Nuclear Security Summit: The North Korea-Iran Conundrum

23 May, 2013    ·   3945

Somya Chhabra rationalises whether the summit’s selectivity vis-à-vis its agenda signals its failure

Somya Chhabra
Somya Chhabra
Research Intern

With less than a year left for the third Nuclear Security Summit, to be held in The Hague in 2014, there is a need to revisit and re-examine its raison d’etre. The first summit was initiated by President Obama in Washington D.C. in 2010 to deliberate upon issues of nuclear security and safety, as well as to impart awareness and information about the very serious and concrete threat of nuclear terrorism. It also aims at reducing the amount of nuclear material and radioactive sources through the improvement of international cooperation. Much like environmental threats, the effects of a nuclear catastrophe are not constrained by sovereign borders and therefore, raise issues of national interest in many non-nuclear states as well, giving the summit a broad platform.

The summit’s agenda has not been designed to tackle the more immediate nuclear highlights - North Korea and Iran. Does this selectivity signal its failure?

The Necessity of a Narrow Agenda
The exclusive focus of the Nuclear Security Summit is a conscious effort. Though the international community has serious concerns about the illegitimate nuclear activities of North Korea and Iran, these issues were discussed only on the side-lines of the Summit, and this trend is likely to continue in 2014. While threats from North Korea and Iran have been a priority for many countries, nuclear security and terrorism is more discreet and often overlooked. North Korea’s third nuclear test, and Iran’s resolve to enrich more Uranium and its non-compliance with international non-proliferation norms resembles a catastrophic danger. On the other hand, since there has been no dramatic showcase of nuclear terrorist activity yet, many nuclear professionals, governments, and publics are not convinced of the intensity of this creeping threat.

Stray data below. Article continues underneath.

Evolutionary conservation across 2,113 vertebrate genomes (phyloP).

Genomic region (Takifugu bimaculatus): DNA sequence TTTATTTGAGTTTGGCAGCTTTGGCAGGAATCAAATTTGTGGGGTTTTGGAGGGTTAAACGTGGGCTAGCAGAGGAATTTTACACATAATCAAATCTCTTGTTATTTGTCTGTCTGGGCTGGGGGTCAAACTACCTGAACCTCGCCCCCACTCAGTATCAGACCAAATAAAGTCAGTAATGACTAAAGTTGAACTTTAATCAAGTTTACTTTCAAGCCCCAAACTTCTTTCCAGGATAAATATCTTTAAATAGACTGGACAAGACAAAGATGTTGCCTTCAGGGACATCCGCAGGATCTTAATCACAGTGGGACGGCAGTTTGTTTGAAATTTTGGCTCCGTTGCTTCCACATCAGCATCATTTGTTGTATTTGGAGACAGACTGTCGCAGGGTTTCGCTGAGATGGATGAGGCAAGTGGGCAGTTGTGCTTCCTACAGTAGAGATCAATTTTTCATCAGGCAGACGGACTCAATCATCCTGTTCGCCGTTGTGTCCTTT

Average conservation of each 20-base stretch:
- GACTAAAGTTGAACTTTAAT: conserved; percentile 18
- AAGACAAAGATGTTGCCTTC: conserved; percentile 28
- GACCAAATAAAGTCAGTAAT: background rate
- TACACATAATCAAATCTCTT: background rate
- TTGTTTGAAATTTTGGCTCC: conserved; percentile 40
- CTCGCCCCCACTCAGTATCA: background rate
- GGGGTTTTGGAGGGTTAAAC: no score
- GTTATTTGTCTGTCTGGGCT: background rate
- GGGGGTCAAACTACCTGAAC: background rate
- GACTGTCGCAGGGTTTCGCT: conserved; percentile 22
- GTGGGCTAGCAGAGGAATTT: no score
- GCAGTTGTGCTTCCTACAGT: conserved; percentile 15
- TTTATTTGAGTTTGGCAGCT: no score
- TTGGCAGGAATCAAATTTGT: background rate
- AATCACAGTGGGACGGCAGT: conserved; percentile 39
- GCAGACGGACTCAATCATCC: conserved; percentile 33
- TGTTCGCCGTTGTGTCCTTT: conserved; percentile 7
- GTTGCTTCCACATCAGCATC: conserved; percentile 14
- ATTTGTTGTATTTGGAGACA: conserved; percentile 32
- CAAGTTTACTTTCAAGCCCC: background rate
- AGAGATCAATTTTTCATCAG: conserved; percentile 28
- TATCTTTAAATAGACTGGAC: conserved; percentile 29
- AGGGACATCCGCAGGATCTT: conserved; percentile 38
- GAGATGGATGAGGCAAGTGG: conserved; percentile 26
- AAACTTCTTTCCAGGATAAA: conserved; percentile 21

However, it is only by strengthening nuclear security and safety, and by closing gaps in the system can the global non-proliferation regime effectively deter the threat of a North Korean or Iranian attack. The Summit is one of its kind by virtue of its pre-emptive, long-term focus on how to secure the thousands of nuclear weapons on hair-trigger alert, and about 1,600 tons of weapon-grade Uranium and 500 tons of Plutonium. The issues of North Korea and Iran have also been excluded from the agenda as it might limit the deliberations to a small number of countries such as U.S., China, Russia, Israel, and South Korea. Moreover, clubbing the North Korean and Iranian threat together would be an anomaly as the objective with respect to the former is the abandonment of its nuclear weapons program; while with the latter, the objective is to prevent it from acquiring nuclear weapons. Thus, it might be rewarding to deal with these issues via bilateral talks on the margins of the Summit.

The Seoul Summit of 2012 can and indeed should be applauded for its accomplishments. For one, the majority of the 53 participating countries pledged to work toward strengthening nuclear security, especially through converting Highly Enriched Uranium (HEU) to Low Enriched Uranium (LEU). Here, the example of Ukraine, which has completed the removal of HEU from its territory, shines through. The Seoul Communique has also focused on the ratification of the 2005 amendment to the convention on physical protection of nuclear material, by participating nations.

As a step ahead of the Washington Summit of 2010, the Seoul Summit also looked into the matter of trafficking of fissile material and the creation of “dirty bombs”, and is committed to countering nuclear smuggling through collaborations in border and export controls. Finally, post the ill-fated accident at the Japanese Fukushima Daiichi nuclear power plants, nuclear safety has been a crucial point of intersection between countries. In fact, its greatest achievement lies in the coming together of a motley group of nations over the contentious issue of nuclear security.

Elephant in the Room?
Despite the fact that neither North Korea nor Iran have attended the Summits, their issues have dominated the global response. Therefore, along with the over-arching focus on nuclear security, the point needs to be driven home to these countries wishing to upset the apple cart, that the world at large will not accept their brinkmanship. It is also possible that by ignoring such malevolent threats and by appearing squeamish about dealing with them, the summit itself runs the risk of losing its relevance and credibility. The summit could become an arena where the world at large could conceptualise a plan of action for its future dealings with North Korea and Iran. Finally, due to the lack of a head-on approach to deal with these countries, the Summit might embolden other potentially “rogue” nations to defy the norms of non-proliferation.

Since its original objectives are already being worked upon, the summit can perhaps broaden its agenda. This is not to say that the coming Summit in 2014 must overshadow its primary task of improving nuclear security assurances and strengthening the international legal regime. However, it must strive to reinvigorate its focus on the much diluted issue of global nuclear disarmament. Addressing the belligerent threats posed by North Korea and Iran could be a start.